The HIV type 1 epidemic in Bulgaria involves multiple subtypes and is sustained by continuous viral inflow from West and East European countries. AIDS Res Hum Retroviruses, 24(6): 771-9 (2008).

Publication Latest Publications

Title: The HIV type 1 epidemic in Bulgaria involves multiple subtypes and is sustained by continuous viral inflow from West and East European countries
Authors: Salemi M, Goodenow MM, Montieri S, de Oliveira T, Santoro MM, Beshkov D, Alexiev I, Elenkov I, Elenkov I, Yakimova T, Varleva T, Rezza G, Ciccozzi M.
Journal: AIDS Res Hum Retroviruses,24(6):771-9 (2008)

Journal Impact Factor (I.F.): 2.178
Number of citations (Google Scholar): 34

Abstract

Little is known about the HIV-1 epidemic in Balkan countries. To fill the gap, we investigated the viral genetic diversity in Bulgaria, by sequencing and phylogenetic characterization of 86 plasma samples collected between 2002 and 2006 from seropositive individuals diagnosed within 1986-2006.

Analysis of pol gene sequences assigned 51% of the samples to HIV-1 subtype B and 27% to subtype A1. HIV-1 subtype C, F, G, H, and a few putative recombinant forms were also found. Phylogenetic and molecular clock analysis showed a continuous exchange of subtype A and B between Bulgaria and Western as well as other Eastern European countries. At least three separate introductions of HIV-1 subtype A and four of HIV-1 subtype B have occurred within the past 25 years in Bulgaria.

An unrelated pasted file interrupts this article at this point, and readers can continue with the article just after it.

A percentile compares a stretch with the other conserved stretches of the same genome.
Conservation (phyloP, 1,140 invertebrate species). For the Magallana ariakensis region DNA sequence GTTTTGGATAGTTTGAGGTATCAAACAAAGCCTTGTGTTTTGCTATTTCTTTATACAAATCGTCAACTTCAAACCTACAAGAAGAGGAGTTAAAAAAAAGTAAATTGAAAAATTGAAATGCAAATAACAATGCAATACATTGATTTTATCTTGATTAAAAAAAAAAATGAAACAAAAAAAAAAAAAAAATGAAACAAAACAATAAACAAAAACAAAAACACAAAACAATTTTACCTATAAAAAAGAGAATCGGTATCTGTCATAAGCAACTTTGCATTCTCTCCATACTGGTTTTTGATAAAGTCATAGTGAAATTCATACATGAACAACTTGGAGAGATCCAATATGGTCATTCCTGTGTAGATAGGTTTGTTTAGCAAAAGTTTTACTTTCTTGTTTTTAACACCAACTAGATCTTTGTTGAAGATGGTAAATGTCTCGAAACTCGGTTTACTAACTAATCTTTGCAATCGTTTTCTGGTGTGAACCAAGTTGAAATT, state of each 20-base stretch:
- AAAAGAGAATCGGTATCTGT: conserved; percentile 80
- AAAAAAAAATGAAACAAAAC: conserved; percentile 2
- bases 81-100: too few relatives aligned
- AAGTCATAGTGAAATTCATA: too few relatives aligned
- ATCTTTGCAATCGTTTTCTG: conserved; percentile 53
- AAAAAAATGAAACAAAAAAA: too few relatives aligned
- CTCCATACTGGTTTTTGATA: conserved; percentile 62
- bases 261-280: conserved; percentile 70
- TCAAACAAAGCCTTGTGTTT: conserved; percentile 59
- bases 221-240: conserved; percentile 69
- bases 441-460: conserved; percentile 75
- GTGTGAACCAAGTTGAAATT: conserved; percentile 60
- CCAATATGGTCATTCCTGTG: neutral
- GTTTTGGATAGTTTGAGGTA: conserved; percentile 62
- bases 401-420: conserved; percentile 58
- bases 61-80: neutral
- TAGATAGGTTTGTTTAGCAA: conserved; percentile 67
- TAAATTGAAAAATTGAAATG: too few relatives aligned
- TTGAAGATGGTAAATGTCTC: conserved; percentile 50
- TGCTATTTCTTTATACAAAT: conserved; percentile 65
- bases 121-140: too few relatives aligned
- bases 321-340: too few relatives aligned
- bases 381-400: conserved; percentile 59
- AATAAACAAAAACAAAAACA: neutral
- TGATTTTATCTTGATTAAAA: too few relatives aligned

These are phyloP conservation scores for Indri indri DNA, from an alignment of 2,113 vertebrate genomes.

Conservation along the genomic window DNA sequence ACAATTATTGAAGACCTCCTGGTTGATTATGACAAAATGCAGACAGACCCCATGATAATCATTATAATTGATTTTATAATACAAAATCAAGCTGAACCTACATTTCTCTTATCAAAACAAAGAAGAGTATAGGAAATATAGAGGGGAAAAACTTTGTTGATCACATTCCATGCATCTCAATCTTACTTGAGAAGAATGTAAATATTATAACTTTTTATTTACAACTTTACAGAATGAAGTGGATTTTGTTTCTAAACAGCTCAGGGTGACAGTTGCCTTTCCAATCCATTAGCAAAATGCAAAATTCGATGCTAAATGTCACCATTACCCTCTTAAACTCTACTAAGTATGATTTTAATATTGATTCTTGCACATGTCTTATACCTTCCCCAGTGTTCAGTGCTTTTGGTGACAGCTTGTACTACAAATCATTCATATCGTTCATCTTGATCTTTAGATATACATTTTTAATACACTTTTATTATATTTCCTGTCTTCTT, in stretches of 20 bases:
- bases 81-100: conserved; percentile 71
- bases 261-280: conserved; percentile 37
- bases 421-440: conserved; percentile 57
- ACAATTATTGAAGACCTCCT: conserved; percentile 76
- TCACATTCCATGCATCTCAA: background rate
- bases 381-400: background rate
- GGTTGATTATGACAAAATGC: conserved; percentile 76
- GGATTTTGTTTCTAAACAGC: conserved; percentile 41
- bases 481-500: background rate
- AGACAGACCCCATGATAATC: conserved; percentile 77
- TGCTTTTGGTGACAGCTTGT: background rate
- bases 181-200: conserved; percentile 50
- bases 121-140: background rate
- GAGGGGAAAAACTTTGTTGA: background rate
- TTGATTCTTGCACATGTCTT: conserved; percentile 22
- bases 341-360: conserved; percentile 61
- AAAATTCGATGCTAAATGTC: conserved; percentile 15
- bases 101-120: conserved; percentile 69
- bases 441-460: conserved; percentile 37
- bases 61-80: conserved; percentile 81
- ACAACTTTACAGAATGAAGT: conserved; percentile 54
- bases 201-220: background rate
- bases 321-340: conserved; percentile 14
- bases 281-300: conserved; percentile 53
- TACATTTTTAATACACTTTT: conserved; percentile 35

The central geographic location of Bulgaria, the substantial genetic heterogeneity of the epidemic with multiple subtypes, and the significant viral flow observed to and from the Balkan countries have the potential to modify the current HIV-1 epidemiological structure in Europe and highlight the importance of more extensive and continuous monitoring of the epidemic in the Balkans.


High Rates of Transmission of Drug-resistant HIV in Aruba Resulting in Reduced Susceptibility to the WHO Recommended First-line Regimen in Nearly Half of Newly Diagnosed HIV-infected Patients
Journal: Clinical Infectious Diseases (2017)

Virological Outcomes of Second-line Protease Inhibitor?Based Treatment for Human Immunodeficiency Virus Type 1 in a High-Prevalence Rural South African Setting: A Competing-Risks Prospective Cohort Analysis
Journal: Clinical Infectious Diseases (2017)

CD4+ T-cell count may not be a useful strategy to monitor antiretroviral therapy response in HTLV-1/HIV co-infected patients
Journal: Current HIV Research (2017)
All publications...


Page design updated by Tulio de Oliveira, 2013